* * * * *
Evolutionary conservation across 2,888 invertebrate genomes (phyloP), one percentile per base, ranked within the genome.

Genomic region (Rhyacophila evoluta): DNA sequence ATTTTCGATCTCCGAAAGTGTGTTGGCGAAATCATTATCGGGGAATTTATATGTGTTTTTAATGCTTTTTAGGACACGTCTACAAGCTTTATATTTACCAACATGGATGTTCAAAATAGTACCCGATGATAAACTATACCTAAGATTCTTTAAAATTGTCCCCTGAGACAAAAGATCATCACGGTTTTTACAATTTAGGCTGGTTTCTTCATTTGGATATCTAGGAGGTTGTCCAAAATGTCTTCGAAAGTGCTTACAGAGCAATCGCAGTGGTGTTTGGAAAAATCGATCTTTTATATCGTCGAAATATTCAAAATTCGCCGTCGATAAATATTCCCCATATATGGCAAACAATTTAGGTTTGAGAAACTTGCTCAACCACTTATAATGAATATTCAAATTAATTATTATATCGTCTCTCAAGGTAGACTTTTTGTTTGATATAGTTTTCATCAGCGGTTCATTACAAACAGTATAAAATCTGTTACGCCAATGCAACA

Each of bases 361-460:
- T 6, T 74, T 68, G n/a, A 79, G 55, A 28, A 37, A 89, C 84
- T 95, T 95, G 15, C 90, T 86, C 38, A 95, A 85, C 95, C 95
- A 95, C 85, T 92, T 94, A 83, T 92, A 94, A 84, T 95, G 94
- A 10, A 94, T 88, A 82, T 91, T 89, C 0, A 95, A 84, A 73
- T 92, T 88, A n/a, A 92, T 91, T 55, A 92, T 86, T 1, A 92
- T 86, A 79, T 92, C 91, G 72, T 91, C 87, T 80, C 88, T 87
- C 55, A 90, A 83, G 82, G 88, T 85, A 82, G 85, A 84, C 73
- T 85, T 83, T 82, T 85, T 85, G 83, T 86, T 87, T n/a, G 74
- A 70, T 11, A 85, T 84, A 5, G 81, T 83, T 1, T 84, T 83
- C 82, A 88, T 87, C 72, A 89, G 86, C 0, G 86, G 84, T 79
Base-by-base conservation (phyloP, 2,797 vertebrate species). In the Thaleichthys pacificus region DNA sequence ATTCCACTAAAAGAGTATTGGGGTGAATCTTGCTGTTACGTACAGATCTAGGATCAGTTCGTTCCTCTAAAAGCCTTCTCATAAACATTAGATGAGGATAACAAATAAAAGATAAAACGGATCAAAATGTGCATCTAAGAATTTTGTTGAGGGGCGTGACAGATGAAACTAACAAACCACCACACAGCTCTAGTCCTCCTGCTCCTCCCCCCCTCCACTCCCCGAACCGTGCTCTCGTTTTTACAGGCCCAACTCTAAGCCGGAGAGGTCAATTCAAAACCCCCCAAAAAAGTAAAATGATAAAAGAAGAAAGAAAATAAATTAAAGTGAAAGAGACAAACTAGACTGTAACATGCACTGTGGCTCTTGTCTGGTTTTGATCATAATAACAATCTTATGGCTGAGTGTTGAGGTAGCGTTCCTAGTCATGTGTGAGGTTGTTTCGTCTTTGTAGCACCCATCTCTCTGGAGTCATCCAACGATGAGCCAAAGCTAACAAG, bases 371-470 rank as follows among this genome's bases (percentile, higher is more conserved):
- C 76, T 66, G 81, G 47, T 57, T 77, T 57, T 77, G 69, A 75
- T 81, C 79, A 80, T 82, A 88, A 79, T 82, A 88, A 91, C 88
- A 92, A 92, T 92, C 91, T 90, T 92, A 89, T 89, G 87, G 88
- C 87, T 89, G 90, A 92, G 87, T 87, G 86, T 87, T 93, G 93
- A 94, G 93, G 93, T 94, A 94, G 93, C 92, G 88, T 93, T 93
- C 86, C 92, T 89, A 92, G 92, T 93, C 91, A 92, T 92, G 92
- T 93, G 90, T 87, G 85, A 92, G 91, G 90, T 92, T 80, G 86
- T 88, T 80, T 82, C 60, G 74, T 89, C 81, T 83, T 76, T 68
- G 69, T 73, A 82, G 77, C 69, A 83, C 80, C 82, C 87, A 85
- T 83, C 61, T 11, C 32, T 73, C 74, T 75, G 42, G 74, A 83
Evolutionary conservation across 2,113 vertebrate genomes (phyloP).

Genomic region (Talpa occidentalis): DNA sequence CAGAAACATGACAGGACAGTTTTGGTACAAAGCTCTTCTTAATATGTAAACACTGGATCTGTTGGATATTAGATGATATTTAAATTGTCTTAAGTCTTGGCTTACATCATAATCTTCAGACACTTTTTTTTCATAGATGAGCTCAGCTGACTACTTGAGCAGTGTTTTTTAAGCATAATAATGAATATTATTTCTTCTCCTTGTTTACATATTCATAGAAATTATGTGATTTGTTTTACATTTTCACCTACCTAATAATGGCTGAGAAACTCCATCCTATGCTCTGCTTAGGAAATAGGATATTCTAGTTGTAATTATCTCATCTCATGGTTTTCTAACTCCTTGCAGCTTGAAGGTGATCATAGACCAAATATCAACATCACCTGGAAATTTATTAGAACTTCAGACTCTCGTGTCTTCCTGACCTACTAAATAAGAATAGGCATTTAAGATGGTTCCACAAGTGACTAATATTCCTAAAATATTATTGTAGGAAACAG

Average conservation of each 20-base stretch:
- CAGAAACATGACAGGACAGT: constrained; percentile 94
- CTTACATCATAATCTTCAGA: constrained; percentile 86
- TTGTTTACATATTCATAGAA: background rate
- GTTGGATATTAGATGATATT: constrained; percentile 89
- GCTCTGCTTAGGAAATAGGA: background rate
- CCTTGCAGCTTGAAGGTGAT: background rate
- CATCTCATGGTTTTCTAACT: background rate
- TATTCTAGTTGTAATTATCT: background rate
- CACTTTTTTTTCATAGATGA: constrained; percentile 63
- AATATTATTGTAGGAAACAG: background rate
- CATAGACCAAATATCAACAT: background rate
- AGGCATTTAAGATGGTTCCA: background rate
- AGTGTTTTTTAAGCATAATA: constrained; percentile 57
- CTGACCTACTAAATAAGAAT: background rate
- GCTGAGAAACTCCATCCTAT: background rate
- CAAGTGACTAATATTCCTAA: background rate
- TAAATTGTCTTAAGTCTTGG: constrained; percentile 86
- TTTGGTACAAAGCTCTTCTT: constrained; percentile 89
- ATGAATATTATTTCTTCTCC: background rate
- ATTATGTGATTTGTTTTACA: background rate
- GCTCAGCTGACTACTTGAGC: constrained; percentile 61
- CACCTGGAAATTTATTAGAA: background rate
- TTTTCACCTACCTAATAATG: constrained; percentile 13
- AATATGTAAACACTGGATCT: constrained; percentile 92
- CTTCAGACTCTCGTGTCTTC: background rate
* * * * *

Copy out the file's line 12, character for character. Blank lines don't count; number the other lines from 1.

- A 70, T 11, A 85, T 84, A 5, G 81, T 83, T 1, T 84, T 83